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Glory of Ely Cathedral
(1857 - 1934) Imperial March [5.28] (2)
Frank BRIDGE (1879 - 1941) Adagio
in E [5.57] (2)
Charles Villiers STANFORD (1852
- 1924) Te Deum in C [7.48] (1, 2, 4); Jubilate in C [3.22]
(1, 2, 4)
Edward BAIRSTOW (1874 - 1946) Lamentation
[8.06] (1, 2, 4)
STANFORD Te Deum in A [8.26]
(1, 2, 4); Jubilate in A [3.39] (1, 2, 4)
Thomas Tertius NOBLE (1867- 1953)
Magnificat in A [4.12] (1, 2, 4); Nunc Dimittis in A [3.05]
(1, 2, 4)
Marcel DUPRE (1886 - 1971) Chorale
and Fugue in F sharp minor, Op 57 [6.31] (2)
Alexander GLAZUNOV (1865 - 1936)
Fantaisie, Op. 110 [15.56] (3)
Choir of Ely Cathedral (1); Jeremy Filsell (organ) (2); Paul Trepte
(organ) (3); Paul Trepte (conductor) (4)
rec. July 1991 (Elgar and Bridge), May 1991 (Stanford, Bairstow,
Noble), 1992 (Dupré), January 1992 (Glazunov)
HERITAGE HTGCD 219 [73.31]
This disc is a compilation of tracks originally recorded at
Ely in the early 1990s. It contains items from choral and organ
recitals put together here under the name of The Glory of
Ely, the intention being to showcase the choir - in fine
fettle under Paul Trepte - and the organ here played by Jeremy
Filsell. An additional item of interest is that since the recording
was made, the organ has been further upgraded by Harrison and
Harrison. At the time of recording, Jeremy Filsell was just
coming to the end of his stint as organist at Ely.
Filsell opens proceedings with Elgar's Imperial March,
a suitably impressive start. Elgar didn't write much for organ
and in fact this was an arrangement, done by George Martin (organist
at St. Paul's Cathedral) at the behest of Elgar's publishers.
This is followed by Frank Bridge's Adagio in E. This
is one of his more conventional pieces which goes from quiet
Then comes the choral segment, with music by Stanford, Bairstow
and Noble. These come from a 1991 disc. Stanford's services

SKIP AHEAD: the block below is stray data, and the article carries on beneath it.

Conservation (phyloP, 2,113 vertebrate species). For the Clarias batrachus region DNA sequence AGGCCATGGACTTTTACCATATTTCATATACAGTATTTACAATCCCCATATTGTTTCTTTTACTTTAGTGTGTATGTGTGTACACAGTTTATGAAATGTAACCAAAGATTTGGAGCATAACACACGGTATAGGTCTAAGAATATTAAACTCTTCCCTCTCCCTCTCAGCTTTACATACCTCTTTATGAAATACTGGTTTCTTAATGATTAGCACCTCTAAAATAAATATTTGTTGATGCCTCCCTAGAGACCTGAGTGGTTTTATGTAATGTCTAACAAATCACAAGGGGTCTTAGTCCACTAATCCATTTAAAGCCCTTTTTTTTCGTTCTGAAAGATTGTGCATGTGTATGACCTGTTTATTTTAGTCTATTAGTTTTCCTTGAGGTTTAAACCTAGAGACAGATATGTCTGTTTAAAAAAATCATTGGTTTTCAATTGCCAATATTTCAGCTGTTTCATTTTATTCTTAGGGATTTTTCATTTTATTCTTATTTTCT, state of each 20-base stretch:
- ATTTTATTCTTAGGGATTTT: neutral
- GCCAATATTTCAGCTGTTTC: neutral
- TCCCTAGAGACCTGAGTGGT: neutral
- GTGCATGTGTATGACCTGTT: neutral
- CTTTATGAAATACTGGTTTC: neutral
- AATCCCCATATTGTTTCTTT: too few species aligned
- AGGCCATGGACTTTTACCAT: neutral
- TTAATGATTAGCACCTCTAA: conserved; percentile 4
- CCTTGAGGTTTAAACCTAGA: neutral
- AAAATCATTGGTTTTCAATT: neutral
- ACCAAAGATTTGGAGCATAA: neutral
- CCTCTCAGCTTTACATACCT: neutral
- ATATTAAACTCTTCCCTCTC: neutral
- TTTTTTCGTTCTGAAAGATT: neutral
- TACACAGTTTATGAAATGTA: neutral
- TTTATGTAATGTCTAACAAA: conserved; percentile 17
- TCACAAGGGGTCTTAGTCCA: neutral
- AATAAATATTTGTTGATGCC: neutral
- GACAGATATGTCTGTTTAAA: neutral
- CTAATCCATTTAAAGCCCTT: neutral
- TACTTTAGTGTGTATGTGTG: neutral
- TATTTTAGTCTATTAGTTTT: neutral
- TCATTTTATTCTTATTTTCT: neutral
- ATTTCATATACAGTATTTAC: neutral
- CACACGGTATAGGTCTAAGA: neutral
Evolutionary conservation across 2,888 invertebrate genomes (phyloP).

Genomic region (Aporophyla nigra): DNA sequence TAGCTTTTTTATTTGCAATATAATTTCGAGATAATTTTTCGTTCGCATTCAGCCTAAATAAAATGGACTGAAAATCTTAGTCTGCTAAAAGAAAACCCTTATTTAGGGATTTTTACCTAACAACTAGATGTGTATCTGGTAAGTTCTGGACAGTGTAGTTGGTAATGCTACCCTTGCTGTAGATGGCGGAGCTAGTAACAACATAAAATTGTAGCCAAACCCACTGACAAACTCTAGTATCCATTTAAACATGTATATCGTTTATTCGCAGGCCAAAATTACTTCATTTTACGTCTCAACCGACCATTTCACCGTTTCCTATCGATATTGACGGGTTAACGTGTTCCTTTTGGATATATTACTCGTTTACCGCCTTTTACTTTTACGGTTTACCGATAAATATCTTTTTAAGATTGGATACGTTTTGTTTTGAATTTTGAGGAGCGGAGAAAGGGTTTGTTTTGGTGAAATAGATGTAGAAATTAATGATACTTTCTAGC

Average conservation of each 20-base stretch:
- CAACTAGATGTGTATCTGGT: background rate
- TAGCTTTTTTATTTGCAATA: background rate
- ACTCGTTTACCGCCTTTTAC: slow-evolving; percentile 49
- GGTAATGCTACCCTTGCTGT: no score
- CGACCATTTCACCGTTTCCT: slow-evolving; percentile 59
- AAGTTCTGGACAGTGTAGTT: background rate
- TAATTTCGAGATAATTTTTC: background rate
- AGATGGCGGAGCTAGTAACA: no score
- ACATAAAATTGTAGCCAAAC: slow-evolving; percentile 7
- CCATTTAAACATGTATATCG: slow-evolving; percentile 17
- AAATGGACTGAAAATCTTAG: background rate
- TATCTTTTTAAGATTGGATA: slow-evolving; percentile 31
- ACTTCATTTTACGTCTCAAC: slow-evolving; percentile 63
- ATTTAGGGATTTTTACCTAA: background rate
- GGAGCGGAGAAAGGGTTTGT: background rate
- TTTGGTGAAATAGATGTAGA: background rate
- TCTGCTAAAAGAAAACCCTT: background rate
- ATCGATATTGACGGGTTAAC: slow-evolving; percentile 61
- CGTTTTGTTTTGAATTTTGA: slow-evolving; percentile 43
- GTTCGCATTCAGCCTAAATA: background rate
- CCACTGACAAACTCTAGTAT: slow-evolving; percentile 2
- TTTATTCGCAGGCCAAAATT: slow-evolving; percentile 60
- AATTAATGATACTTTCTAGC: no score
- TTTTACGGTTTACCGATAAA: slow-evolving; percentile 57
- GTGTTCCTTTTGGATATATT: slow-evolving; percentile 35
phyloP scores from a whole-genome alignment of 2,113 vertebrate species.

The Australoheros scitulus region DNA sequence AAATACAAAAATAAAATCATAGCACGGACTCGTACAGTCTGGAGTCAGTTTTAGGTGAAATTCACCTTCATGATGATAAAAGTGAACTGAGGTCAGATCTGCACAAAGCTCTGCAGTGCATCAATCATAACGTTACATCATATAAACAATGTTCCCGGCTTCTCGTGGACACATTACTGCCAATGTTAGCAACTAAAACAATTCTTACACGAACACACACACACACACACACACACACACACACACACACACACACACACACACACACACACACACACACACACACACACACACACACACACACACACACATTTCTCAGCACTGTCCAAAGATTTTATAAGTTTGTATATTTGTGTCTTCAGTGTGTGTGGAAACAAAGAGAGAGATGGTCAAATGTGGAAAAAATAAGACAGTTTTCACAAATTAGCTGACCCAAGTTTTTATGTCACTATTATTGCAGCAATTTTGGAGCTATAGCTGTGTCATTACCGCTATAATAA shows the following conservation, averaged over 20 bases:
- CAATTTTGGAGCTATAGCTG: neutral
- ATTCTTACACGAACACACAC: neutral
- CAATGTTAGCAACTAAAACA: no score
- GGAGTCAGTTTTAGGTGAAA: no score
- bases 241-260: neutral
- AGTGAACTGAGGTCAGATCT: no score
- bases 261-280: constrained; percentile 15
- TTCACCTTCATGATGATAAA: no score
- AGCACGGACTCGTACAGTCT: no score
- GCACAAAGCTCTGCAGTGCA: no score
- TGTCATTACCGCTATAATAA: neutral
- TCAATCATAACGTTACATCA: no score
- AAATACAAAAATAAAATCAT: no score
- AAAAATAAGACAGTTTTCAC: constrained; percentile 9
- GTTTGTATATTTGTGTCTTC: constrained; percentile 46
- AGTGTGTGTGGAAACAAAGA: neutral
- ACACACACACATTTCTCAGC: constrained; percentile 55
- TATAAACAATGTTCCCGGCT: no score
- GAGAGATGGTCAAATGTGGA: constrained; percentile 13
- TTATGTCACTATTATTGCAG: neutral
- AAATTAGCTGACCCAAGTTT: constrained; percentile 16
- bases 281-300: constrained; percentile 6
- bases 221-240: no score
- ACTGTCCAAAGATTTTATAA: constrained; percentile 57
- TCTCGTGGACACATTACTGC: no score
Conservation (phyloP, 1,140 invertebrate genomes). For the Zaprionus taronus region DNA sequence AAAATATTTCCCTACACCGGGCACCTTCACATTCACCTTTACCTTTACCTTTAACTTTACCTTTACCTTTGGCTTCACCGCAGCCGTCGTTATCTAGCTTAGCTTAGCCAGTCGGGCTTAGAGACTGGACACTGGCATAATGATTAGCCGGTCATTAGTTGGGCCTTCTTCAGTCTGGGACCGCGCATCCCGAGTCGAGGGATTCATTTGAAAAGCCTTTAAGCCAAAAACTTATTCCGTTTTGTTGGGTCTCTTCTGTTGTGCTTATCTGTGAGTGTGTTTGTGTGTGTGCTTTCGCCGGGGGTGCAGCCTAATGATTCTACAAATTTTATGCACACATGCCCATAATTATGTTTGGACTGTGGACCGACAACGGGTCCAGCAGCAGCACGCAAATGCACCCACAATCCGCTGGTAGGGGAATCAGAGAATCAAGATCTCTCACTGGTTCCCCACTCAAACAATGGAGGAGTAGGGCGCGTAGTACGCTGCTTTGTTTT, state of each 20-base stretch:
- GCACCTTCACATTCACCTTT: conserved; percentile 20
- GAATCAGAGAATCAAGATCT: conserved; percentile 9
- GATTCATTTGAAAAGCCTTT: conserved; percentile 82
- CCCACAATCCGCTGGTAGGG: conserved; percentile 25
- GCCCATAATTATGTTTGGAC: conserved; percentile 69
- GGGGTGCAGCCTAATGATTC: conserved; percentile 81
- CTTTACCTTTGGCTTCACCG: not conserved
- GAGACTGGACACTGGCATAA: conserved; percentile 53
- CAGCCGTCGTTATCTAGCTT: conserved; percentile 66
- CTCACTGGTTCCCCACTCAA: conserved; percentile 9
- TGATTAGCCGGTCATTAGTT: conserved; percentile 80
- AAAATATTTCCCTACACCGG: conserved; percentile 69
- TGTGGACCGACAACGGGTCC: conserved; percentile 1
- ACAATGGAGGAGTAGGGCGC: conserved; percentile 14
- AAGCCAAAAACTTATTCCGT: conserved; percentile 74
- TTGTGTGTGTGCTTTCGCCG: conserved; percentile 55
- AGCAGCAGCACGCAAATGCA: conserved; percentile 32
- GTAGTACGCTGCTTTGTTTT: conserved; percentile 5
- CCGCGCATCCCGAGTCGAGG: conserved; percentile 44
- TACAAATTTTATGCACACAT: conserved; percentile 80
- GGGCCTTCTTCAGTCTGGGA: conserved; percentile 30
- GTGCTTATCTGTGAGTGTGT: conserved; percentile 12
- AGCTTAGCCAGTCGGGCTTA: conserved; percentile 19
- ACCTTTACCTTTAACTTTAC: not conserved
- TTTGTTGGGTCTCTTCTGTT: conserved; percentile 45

show his skill at choral writing for choir and his ability to
show them off to their best. The music suits Ely Cathedral Choir
admirably and they give a confident and vibrant performance.
Balance is generally good, though there are a couple of moments
when individual voices come to the fore. The lower voices are
strong with few hints of the weakness that can bedevil Cathedral
Bairstow's Lamentation was written in 1942 but it breathes
the same air as Stanford's music. Bairstow became organist at
York Minster in 1913 and remained there until his death in 1946.
It sets passages from Lamentations in Anglican chant, with more
lyrical outbursts of Jerusalem occurring as a refrain.
Thomas Tertius Noble studied with Stanford and became his assistant
at Trinity College. Noble was at Ely for a few years before
moving to York. Then he moved on to St. Thomas's in New York
where he established the choir school. His Magnificat and Nunc
Dimittis in A were written whilst Noble was at York and dedicated
to the choir there. Still recognisably related to the idiom
of Stanford, Noble's harmonic language includes interesting
touches not found in Stanford.
We then move back to the organ and are transported to France.
Jeremy Filsell's recording of Dupré's Chorale and Fugue comes
from a disc of Dupré's music. Filsell and the Ely Organ make
a good case for Dupré's plainchant-inflected, virtuosic music.
In fact the Ely Organ (a Harrison and Harrison instrument dating
from 1908 with some older pipe-work) works very well in French
Finally we have Glazunov's Fantaisie, played by
Paul Trepte. This isn't so much of a lurch as you might think
as Glazunov didn't write organ music for the Russian church;
Orthodox services were always unaccompanied. So Glazunov was
influenced by Bach, Liszt and Dupré, who in fact edited all
of Glazunov's organ pieces.
The CD booklet contains short introductions to the performers
and the composers, but no texts.
There is a slightly awkward mix of pieces on this disc. Though
they are intelligently performed, I am not sure whether everyone
will be inclined to this mix. The fine performances ensure that
the interest is more than local, even if the programming is
a bit indigestible. So, if you are drawn to the English choral
tradition then this is highly attractive.
see also review
by John Sheppard